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In the book Introduction to Topological Quantum Computation Jiannis K. Pachos page 60 Equ.(4.16) $\text{dim}(M_{(n)}) \propto d_a^n$, two lines after (4.16) said that,

The dimension of $M_{(n)}$ is always an integer as it enumerates different fusion outcomes,while $d_a^n$ does not need to be an integer.

Is this correct? I think $d_a$ does not need to be an integer but $d_a^n$ is an integer.

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  • $\begingroup$ Just as a heads up, this book is full of small typos and errors which is often somewhat of a pain. It's good to be aware of though. $\endgroup$ Jun 3, 2023 at 7:58

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The number $n$ counts how many anyons are present. Depending on the choice of $n$, there is no reason for $d_a^n$ to be an integer.

Maybe you're trying to say that $d_a^n$ is always an integer for some value of $n$. This is also incorrect. For example, the quantum dimension of the unique non-trivial quasiparticle type the the Fibonacci anyon theory is the golden ratio. No power of the golden ratio is an integer.

The point of all this is that $\dim(M_n)$ counts how many dimensions how you have to play with when $n$ anyons are created. The quantity $\log_2(\dim(M_n))$ counts how many qubits you have to work with. The formula $\dim (M_n)\propto d_a^n $ says that creating the $a$-type quasiparticle gives you asymptotically $\log_2(d_a)$ qubits.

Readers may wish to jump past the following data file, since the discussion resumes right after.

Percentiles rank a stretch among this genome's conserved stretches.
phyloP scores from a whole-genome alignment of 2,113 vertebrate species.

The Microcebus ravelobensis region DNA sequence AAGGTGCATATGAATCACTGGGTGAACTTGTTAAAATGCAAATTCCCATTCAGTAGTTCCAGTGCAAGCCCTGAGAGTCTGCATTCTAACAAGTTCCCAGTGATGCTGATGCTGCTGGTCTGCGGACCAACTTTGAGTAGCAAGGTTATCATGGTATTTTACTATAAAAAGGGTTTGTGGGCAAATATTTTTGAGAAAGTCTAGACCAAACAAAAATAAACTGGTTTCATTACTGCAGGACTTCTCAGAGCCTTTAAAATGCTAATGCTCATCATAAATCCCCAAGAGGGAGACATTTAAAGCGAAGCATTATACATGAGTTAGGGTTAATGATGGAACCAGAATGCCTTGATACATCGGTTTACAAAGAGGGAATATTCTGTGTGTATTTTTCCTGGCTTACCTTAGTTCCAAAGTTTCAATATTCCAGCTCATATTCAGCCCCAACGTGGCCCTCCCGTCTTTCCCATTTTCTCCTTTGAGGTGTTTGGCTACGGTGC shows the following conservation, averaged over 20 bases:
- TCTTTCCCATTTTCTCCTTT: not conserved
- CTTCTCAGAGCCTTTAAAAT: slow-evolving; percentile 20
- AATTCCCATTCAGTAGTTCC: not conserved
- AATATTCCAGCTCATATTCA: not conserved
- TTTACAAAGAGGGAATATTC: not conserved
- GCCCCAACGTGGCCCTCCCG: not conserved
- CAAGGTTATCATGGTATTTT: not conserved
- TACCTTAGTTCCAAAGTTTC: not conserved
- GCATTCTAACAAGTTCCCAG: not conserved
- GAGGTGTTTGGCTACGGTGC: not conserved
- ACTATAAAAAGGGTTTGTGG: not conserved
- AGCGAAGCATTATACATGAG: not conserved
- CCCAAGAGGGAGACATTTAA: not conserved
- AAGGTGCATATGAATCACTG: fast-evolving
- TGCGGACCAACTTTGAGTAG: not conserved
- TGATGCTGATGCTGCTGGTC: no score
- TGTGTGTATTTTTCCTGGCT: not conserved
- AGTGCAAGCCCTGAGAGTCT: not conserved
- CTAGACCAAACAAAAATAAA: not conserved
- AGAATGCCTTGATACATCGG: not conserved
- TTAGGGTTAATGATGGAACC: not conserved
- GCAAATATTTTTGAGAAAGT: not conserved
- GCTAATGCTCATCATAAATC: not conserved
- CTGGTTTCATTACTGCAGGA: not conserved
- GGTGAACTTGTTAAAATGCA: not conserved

When $a$ is abelian, you are getting $\log_2(1)=0$ qubits per anyon. That's why you can't do any interesting computations with abelian anyons - adding more anyons doesn't give you more power.

If $a$ is not abelian then, then $d_a\geq \sqrt{2}$. This comes from the general fact that if $d_a<2$ then $d_a=2\cos(\pi/n)$ for some $n\geq 3$. This means that non-abelian anyons will give you at least half a qubit per quasiparticle.

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